The pupil is the central opening in the iris, the colored part of the eye. Pupil size modulates the amount of light entering the eye. In lighted conditions, the pupil opening is normally relatively small. Pupil-dilating drops temporarily override normal control of the pupil size, causing it to open widely. Dilating drops are most often used during an eye examination to enable the doctor to fully examine the interior lining of the eye. Dilating drops are also used before or after some eye procedures and to treat certain eye conditions. Different medications are used to dilate the pupils. Like all medications, pupil-dilating drops can cause adverse reactions. Most are mild and temporary.
All pupil-dilating drops sting when put into the eye. This sensation normally lasts only for a few seconds, but might cause tearing and rapid blinking. Anesthetic eye drops are sometimes used to numb the eye before instilling the pupil-dilating drops. This eliminates the stinging sensation and is particularly useful for children.
Blurred Vision and Light Sensitivity
Blurred vision -- especially near vision -- is an expected side effect with several commonly used drops used to dilate the pupils. Vision blurs until these drops wear off because they interfere with an eye reflex, called accommodation, that enables the eye to focus between near and far objects. All dilating eye drops cause temporary sensitivity to light, since the pupil is not able to constrict to limit light entry into the eye. Wearing sunglasses until the drops wear off reduces discomfort and protects the eyes.
Allergic reactions to eye drops are generally uncommon and most often seen with drops used on a long-term basis. Allergic reactions to pupil-dilating drops are rare, but possible. An allergic reaction to eye drops can be due to the medicine or the preservative. Eye and eyelid redness, swelling of the eyelids and itchiness are possible symptoms. Alert your eye doctor if you've had a reaction to eye drops in the past, even if the reaction was not caused by pupil-dilating drops.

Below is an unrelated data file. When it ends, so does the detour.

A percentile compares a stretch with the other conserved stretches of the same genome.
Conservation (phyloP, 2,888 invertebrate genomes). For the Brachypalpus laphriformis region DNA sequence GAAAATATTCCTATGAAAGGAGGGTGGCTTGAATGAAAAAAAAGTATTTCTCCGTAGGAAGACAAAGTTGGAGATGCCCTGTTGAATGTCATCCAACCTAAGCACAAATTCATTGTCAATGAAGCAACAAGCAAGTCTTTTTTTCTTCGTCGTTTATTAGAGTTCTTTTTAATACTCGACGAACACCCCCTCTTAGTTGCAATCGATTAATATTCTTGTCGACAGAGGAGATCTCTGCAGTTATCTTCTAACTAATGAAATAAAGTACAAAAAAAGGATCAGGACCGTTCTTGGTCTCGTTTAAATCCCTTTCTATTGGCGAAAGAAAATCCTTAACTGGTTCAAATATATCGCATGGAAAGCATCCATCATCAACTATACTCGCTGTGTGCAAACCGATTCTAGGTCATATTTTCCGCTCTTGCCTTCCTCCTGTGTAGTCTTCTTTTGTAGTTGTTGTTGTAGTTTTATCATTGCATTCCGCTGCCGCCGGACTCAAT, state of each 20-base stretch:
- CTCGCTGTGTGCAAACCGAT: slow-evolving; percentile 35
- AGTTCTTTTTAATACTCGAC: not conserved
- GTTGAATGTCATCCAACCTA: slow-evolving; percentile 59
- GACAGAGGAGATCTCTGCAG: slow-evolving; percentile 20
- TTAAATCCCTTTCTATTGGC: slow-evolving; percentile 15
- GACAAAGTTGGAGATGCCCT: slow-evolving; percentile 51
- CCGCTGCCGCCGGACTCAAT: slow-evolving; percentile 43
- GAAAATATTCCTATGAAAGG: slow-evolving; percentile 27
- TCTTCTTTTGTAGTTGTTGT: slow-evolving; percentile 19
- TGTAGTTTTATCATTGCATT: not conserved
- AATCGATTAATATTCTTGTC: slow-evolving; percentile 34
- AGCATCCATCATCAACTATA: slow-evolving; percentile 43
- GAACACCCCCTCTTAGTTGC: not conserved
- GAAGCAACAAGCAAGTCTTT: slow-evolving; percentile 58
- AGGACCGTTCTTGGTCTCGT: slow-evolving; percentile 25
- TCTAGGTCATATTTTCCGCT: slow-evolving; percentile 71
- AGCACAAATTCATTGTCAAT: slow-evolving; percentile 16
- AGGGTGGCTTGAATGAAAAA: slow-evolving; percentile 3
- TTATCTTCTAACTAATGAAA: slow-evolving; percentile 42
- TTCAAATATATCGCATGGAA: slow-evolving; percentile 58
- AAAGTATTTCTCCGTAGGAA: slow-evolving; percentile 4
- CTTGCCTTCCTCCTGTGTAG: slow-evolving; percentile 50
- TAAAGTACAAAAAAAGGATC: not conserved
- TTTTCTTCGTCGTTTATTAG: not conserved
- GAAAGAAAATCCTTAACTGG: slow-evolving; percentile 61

Acute Angle-Closure Glaucoma
Acute angle-closure glaucoma is a very rare, but serious adverse effect that can be triggered by pupil-dilating drops. Clear fluid, called the aqueous humor, circulates through the front chamber of the eye. The amount of fluid remains constant as fluid is produced and drained at an equivalent rate. Glaucoma is a group of eye diseases characterized by increased internal eye pressure due to buildup of aqueous humor. The increased pressure can damage the eye nerves, potentially causing vision loss.
Dilating drops can trigger a form of glaucoma called acute angle-closure glaucoma, characterized by an abrupt increase in eye pressure due to obstructed outflow of the aqueous humor -- known medically as closure of the anterior chamber angle. According to a January 2006 "BMJ" review article, the risk of acute angle-closure glaucoma due to dilating drops is significantly less than 1 percent. Symptoms of acute angle-closure glaucoma include:
-- aching eye pain and eye redness
-- halos around lights and blurry vision
-- persistently dilated pupil
-- nausea and vomiting
Effects Beyond the Eyes
The medication in pupil-dilating drops can be absorbed into the bloodstream and lead to adverse effects beyond the eyes, known as systemic side effects. These side effects are rare, and most commonly occur in infants and young children. The specific systemic effects depend on the medication or medications in the dilating drops, and more frequently occur with drops that have a prolonged duration of action. Possible systemic side effects include:
-- dry mouth
-- facial flushing
-- increased blood pressure and/or heart rate
-- irritability or confusion
The effects of drops used to dilate the eyes for an examination typically subside completely within 6 to 24 hours, depending on what drops were used and how much medicine was put into the eyes. If you have any symptoms after this period, contact your doctor. Seek emergency care if you develop symptoms of acute angle-closure glaucoma to prevent permanent vision loss.
Reviewed and revised by: Tina M. St. John, M.D.